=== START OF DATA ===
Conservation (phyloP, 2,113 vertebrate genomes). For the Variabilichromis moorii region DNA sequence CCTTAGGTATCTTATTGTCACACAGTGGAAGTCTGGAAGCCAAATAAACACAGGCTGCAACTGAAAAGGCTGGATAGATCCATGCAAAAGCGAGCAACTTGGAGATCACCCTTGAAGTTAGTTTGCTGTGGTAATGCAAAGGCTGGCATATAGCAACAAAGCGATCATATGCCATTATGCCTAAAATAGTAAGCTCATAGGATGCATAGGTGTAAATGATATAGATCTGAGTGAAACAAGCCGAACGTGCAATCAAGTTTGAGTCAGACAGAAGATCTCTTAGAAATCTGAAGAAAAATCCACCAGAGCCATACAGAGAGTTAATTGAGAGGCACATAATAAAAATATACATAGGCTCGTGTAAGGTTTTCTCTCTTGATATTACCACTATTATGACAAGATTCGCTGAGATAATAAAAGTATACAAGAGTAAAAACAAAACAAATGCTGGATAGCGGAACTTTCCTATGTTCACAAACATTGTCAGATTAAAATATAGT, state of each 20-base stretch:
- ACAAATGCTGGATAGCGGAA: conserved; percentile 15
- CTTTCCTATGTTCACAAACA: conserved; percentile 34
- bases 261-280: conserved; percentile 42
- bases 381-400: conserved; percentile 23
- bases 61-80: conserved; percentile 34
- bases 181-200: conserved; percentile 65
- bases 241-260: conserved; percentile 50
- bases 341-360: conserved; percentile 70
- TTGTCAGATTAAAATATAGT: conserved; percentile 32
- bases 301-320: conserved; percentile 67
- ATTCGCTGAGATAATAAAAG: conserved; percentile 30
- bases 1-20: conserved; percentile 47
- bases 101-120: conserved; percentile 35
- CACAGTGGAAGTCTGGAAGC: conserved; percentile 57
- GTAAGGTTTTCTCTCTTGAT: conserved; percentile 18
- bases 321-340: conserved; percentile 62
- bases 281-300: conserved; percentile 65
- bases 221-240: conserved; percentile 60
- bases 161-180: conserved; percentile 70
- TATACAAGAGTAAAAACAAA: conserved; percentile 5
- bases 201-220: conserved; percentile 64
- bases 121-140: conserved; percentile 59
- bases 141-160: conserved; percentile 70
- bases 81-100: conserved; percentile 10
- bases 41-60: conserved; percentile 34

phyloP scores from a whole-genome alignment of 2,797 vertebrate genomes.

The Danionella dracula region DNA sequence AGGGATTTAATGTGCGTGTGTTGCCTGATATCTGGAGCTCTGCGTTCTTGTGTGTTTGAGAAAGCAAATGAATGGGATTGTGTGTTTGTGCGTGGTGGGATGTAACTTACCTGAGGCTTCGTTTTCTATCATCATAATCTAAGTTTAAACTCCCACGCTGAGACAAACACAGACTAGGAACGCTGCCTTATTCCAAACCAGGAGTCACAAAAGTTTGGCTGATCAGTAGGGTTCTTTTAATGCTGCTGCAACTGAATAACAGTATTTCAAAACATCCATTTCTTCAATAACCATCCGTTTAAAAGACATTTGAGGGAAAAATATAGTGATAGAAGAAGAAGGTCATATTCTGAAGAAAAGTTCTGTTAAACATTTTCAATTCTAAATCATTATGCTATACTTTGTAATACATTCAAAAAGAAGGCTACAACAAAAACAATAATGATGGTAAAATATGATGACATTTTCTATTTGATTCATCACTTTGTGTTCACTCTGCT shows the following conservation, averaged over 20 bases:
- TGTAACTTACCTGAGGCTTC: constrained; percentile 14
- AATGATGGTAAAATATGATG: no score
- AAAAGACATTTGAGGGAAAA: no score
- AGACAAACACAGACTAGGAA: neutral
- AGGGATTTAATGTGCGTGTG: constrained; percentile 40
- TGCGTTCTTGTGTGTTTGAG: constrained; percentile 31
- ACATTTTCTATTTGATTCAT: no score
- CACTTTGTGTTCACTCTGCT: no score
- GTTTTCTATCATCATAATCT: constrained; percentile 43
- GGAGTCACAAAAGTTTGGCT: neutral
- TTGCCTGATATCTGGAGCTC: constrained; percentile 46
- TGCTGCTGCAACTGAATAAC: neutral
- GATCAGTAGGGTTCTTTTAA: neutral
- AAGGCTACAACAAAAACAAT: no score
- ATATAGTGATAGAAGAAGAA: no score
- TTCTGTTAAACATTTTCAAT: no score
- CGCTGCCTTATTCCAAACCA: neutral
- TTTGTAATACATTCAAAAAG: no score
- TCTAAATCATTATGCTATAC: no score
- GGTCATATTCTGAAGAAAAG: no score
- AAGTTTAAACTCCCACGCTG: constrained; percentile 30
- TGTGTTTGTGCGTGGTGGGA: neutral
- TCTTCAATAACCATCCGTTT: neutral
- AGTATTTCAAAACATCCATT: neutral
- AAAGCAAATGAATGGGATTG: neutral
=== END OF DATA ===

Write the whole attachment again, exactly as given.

Conservation (phyloP, 2,113 vertebrate genomes). For the Variabilichromis moorii region DNA sequence CCTTAGGTATCTTATTGTCACACAGTGGAAGTCTGGAAGCCAAATAAACACAGGCTGCAACTGAAAAGGCTGGATAGATCCATGCAAAAGCGAGCAACTTGGAGATCACCCTTGAAGTTAGTTTGCTGTGGTAATGCAAAGGCTGGCATATAGCAACAAAGCGATCATATGCCATTATGCCTAAAATAGTAAGCTCATAGGATGCATAGGTGTAAATGATATAGATCTGAGTGAAACAAGCCGAACGTGCAATCAAGTTTGAGTCAGACAGAAGATCTCTTAGAAATCTGAAGAAAAATCCACCAGAGCCATACAGAGAGTTAATTGAGAGGCACATAATAAAAATATACATAGGCTCGTGTAAGGTTTTCTCTCTTGATATTACCACTATTATGACAAGATTCGCTGAGATAATAAAAGTATACAAGAGTAAAAACAAAACAAATGCTGGATAGCGGAACTTTCCTATGTTCACAAACATTGTCAGATTAAAATATAGT, state of each 20-base stretch:
- ACAAATGCTGGATAGCGGAA: conserved; percentile 15
- CTTTCCTATGTTCACAAACA: conserved; percentile 34
- bases 261-280: conserved; percentile 42
- bases 381-400: conserved; percentile 23
- bases 61-80: conserved; percentile 34
- bases 181-200: conserved; percentile 65
- bases 241-260: conserved; percentile 50
- bases 341-360: conserved; percentile 70
- TTGTCAGATTAAAATATAGT: conserved; percentile 32
- bases 301-320: conserved; percentile 67
- ATTCGCTGAGATAATAAAAG: conserved; percentile 30
- bases 1-20: conserved; percentile 47
- bases 101-120: conserved; percentile 35
- CACAGTGGAAGTCTGGAAGC: conserved; percentile 57
- GTAAGGTTTTCTCTCTTGAT: conserved; percentile 18
- bases 321-340: conserved; percentile 62
- bases 281-300: conserved; percentile 65
- bases 221-240: conserved; percentile 60
- bases 161-180: conserved; percentile 70
- TATACAAGAGTAAAAACAAA: conserved; percentile 5
- bases 201-220: conserved; percentile 64
- bases 121-140: conserved; percentile 59
- bases 141-160: conserved; percentile 70
- bases 81-100: conserved; percentile 10
- bases 41-60: conserved; percentile 34

phyloP scores from a whole-genome alignment of 2,797 vertebrate genomes.

The Danionella dracula region DNA sequence AGGGATTTAATGTGCGTGTGTTGCCTGATATCTGGAGCTCTGCGTTCTTGTGTGTTTGAGAAAGCAAATGAATGGGATTGTGTGTTTGTGCGTGGTGGGATGTAACTTACCTGAGGCTTCGTTTTCTATCATCATAATCTAAGTTTAAACTCCCACGCTGAGACAAACACAGACTAGGAACGCTGCCTTATTCCAAACCAGGAGTCACAAAAGTTTGGCTGATCAGTAGGGTTCTTTTAATGCTGCTGCAACTGAATAACAGTATTTCAAAACATCCATTTCTTCAATAACCATCCGTTTAAAAGACATTTGAGGGAAAAATATAGTGATAGAAGAAGAAGGTCATATTCTGAAGAAAAGTTCTGTTAAACATTTTCAATTCTAAATCATTATGCTATACTTTGTAATACATTCAAAAAGAAGGCTACAACAAAAACAATAATGATGGTAAAATATGATGACATTTTCTATTTGATTCATCACTTTGTGTTCACTCTGCT shows the following conservation, averaged over 20 bases:
- TGTAACTTACCTGAGGCTTC: constrained; percentile 14
- AATGATGGTAAAATATGATG: no score
- AAAAGACATTTGAGGGAAAA: no score
- AGACAAACACAGACTAGGAA: neutral
- AGGGATTTAATGTGCGTGTG: constrained; percentile 40
- TGCGTTCTTGTGTGTTTGAG: constrained; percentile 31
- ACATTTTCTATTTGATTCAT: no score
- CACTTTGTGTTCACTCTGCT: no score
- GTTTTCTATCATCATAATCT: constrained; percentile 43
- GGAGTCACAAAAGTTTGGCT: neutral
- TTGCCTGATATCTGGAGCTC: constrained; percentile 46
- TGCTGCTGCAACTGAATAAC: neutral
- GATCAGTAGGGTTCTTTTAA: neutral
- AAGGCTACAACAAAAACAAT: no score
- ATATAGTGATAGAAGAAGAA: no score
- TTCTGTTAAACATTTTCAAT: no score
- CGCTGCCTTATTCCAAACCA: neutral
- TTTGTAATACATTCAAAAAG: no score
- TCTAAATCATTATGCTATAC: no score
- GGTCATATTCTGAAGAAAAG: no score
- AAGTTTAAACTCCCACGCTG: constrained; percentile 30
- TGTGTTTGTGCGTGGTGGGA: neutral
- TCTTCAATAACCATCCGTTT: neutral
- AGTATTTCAAAACATCCATT: neutral
- AAAGCAAATGAATGGGATTG: neutral